Then there are the many online marketing avenues: Google paid search and organic search, Facebook and Instagram (also paid and/or organic), HomeAdvisor, Houzz, Thumbtack are all great ways to make yourself known. Paid Facebook offers geographic targeting. But you definitely need an eye-catching website—with at least a few pages and plenty of testimonials—that’s got SEO strength in the locality you’re aiming for. It may be worth paying a pro to handle this for you.

3. Go lean (if you don’t want to go home).

You can’t start off fat in a new market. You simply don’t have the work to support it yet. Rent or even pay for the delivery of the material to the job site if you have to rather than buying that expensive new truck right off. Then, once you have made some profit you can invest in the shiny equipment and tools.

And “lean” can’t just be something you apply by the book. It will differ for each company. Consider noting down (or carefully tracking) everything you do each day and how long it takes, then reviewing the next day or at the end of the week to see what can be improved. Starting off efficient in a new market is the best way to stay efficient in the long-term.

4. Don’t be mistaken for a storm-chaser

There is plenty of work to be done when a natural disaster strikes an area, be it a hurricane, a tornado, an earthquake, flooding, or wildfires—sometimes more work than the local contractors can handle.

If you choose to show up in town to try and claim some of the project overflow, you might want to tread lightly so you don’t come across as a “storm-chaser”. Traditionally this term has meant people who literally race toward extreme weather for the thrill of it, but it has come to signify something else in construction: a contractor (often a roofer) who is looking to take advantage of citizens in dire straits following a storm or other weather event by promising them quick work for low cost and either doing that work shoddily or having them sign over their insurance payout…and perhaps skipping town again without doing the repairs at all.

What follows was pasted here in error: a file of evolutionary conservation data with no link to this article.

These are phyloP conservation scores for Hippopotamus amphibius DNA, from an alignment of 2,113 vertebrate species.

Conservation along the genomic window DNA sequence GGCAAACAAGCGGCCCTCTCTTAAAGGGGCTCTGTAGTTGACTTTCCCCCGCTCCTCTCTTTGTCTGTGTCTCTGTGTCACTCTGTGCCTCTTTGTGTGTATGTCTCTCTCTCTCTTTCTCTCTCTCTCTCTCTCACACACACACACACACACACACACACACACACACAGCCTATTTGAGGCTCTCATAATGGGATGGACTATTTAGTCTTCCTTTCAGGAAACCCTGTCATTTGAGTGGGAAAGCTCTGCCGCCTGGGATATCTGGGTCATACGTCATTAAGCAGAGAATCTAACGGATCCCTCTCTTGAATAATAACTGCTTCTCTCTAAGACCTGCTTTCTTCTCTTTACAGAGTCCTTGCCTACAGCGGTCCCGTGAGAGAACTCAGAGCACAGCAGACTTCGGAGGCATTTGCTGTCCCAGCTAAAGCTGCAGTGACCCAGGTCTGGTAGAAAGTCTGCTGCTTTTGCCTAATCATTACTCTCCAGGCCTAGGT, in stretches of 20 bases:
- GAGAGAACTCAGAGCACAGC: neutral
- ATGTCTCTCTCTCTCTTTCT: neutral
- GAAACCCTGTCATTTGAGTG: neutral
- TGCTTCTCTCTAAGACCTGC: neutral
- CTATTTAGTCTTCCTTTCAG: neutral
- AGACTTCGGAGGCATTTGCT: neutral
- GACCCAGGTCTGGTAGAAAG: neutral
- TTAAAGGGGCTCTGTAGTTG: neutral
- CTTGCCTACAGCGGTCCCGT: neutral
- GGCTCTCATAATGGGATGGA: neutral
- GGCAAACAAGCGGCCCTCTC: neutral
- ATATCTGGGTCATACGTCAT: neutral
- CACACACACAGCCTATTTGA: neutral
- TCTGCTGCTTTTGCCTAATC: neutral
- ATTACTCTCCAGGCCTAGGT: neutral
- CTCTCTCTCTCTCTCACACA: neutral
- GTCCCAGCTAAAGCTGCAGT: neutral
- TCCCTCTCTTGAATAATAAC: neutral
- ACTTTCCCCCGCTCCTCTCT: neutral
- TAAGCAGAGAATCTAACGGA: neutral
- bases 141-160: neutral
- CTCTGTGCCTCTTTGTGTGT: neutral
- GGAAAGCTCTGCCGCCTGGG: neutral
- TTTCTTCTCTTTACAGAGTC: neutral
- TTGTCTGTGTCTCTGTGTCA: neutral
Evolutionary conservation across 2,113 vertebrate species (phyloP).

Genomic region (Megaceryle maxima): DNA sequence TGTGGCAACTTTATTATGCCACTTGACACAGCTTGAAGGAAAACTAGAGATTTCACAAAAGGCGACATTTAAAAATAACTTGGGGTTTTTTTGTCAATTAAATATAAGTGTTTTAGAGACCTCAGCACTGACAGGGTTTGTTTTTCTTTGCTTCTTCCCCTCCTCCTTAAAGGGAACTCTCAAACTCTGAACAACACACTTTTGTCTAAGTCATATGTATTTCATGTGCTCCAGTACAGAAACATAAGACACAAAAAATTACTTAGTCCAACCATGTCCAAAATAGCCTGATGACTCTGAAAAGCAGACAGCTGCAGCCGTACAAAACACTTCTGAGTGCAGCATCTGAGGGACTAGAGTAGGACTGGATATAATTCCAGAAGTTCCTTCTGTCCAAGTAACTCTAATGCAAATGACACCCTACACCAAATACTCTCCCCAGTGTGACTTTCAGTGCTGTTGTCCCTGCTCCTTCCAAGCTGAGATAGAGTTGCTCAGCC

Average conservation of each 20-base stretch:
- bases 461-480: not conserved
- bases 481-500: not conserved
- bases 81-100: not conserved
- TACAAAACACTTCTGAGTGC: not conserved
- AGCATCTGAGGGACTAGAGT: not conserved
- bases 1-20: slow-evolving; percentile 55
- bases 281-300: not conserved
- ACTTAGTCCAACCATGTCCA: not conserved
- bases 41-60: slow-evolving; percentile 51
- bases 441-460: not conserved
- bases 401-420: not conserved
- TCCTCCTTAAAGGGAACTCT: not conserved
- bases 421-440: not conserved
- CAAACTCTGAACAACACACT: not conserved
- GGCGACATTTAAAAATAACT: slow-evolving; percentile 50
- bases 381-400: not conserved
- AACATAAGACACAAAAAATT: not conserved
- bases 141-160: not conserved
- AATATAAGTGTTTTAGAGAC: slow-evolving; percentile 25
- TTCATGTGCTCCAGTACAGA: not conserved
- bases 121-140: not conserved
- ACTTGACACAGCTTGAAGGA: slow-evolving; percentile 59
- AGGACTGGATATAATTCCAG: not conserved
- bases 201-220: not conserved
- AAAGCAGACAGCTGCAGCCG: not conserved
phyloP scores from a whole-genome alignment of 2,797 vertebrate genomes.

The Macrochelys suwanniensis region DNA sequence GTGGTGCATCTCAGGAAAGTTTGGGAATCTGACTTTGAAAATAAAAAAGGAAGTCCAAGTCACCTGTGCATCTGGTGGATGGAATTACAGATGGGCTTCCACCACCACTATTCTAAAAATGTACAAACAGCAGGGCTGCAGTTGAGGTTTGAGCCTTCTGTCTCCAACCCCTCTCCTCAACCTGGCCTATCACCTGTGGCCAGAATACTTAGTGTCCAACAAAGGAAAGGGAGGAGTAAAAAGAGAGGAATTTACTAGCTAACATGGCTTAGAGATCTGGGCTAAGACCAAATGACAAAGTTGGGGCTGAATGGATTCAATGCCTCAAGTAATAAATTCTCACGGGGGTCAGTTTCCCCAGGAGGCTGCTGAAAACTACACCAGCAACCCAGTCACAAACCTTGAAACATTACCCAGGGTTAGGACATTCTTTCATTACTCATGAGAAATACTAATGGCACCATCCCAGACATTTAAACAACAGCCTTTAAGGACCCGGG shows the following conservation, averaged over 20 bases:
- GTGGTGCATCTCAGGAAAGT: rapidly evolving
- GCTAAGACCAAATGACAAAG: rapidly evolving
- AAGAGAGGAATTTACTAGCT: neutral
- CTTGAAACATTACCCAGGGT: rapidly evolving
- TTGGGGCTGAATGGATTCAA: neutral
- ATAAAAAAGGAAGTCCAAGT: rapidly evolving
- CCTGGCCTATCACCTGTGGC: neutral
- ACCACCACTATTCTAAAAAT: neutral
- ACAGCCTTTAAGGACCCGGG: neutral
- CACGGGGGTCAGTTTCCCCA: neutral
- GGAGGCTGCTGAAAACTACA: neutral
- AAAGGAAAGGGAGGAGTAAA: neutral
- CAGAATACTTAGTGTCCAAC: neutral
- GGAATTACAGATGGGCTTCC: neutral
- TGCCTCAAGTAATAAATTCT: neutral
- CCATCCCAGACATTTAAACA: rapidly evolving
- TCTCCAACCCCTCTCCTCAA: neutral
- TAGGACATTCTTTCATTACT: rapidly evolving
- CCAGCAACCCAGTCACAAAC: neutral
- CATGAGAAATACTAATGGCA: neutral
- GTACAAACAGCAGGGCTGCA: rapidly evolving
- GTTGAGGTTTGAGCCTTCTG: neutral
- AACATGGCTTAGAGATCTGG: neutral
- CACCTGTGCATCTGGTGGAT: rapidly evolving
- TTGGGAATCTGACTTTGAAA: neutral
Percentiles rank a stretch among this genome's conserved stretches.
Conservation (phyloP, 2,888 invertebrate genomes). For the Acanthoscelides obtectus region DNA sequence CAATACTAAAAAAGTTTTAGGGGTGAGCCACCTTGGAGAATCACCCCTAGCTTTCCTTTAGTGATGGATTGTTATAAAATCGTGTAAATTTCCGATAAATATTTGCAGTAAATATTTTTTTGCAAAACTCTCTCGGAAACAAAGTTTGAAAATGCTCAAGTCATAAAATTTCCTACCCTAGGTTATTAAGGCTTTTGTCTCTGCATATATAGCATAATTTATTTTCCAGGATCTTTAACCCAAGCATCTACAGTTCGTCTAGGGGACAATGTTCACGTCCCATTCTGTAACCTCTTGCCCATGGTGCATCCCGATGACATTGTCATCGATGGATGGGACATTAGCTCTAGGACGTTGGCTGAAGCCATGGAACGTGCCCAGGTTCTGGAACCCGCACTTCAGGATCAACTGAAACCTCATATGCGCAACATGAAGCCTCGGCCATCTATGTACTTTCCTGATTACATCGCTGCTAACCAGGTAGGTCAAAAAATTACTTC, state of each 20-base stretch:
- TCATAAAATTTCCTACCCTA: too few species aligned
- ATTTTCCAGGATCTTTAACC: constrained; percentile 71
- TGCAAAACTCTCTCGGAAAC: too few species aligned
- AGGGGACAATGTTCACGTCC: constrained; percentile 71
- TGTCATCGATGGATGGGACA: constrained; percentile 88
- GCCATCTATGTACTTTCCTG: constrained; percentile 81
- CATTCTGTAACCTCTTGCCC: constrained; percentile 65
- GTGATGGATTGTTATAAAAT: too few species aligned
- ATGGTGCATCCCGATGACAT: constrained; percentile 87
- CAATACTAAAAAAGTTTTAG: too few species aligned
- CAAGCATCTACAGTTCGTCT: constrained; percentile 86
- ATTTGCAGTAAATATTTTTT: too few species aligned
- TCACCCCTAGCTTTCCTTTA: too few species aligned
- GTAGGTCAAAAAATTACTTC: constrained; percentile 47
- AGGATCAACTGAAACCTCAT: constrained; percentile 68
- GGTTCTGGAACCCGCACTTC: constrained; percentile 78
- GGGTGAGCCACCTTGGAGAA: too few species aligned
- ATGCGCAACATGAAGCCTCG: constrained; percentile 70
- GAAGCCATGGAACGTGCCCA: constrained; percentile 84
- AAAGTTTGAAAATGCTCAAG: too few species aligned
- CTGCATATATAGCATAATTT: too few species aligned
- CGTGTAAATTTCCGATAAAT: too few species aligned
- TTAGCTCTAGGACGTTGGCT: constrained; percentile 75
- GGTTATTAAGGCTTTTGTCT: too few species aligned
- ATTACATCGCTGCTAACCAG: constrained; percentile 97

The signs people have been warned to look for in storm-chasers are these: they come on aggressively, offer work quickly and for a low cost, and don’t offer their credentials—i.e. licensing, customer reviews, etc.—as proof of their viability.

The best way to combat the image of storm-chaser, then, is to spread the message that you are available without aggressively pushing anyone into having work done faster and cheaper than their competitors offer. If you’re going to talk about your low costs, also emphasize quality.

Most importantly, make sure you are licensed to work in that state whether by reciprocity or directly, welcome prospective customers to check out your credentials on your web site, and provide them with phone numbers or emails of satisfied customers from the past. And if you’re going to be in town for a while, make it known that you will be around should any issues arise post-repair.